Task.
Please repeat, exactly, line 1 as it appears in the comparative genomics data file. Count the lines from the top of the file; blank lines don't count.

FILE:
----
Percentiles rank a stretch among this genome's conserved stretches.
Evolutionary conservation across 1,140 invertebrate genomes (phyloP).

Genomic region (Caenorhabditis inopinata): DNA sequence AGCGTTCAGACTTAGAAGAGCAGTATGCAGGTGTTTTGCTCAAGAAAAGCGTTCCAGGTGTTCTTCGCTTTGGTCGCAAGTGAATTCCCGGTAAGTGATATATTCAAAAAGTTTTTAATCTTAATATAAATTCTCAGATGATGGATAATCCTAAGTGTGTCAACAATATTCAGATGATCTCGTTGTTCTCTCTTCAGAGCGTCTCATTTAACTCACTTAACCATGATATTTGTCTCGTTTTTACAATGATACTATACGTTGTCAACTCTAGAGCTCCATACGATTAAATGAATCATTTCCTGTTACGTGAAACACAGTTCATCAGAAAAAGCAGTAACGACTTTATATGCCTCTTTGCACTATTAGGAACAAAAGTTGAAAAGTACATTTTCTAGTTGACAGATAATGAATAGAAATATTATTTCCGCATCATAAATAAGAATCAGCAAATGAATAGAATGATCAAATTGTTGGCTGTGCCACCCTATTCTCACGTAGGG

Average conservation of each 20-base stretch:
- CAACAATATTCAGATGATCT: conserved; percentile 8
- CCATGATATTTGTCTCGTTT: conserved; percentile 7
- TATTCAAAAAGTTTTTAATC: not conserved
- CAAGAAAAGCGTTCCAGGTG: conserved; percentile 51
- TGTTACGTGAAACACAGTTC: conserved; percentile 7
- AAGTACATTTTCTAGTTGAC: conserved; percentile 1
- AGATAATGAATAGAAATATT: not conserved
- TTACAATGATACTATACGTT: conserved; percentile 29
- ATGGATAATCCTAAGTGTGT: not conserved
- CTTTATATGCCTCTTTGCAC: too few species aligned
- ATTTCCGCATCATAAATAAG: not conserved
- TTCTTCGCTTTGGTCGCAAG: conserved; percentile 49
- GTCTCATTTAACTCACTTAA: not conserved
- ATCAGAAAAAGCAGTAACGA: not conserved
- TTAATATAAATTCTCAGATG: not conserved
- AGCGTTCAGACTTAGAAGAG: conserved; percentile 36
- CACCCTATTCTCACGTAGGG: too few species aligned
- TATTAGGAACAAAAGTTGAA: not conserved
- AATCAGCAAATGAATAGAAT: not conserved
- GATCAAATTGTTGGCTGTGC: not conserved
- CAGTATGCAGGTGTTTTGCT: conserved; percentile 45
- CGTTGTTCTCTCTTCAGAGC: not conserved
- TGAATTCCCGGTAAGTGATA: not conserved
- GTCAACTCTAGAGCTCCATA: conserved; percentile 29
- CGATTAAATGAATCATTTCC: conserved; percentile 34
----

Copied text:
Percentiles rank a stretch among this genome's conserved stretches.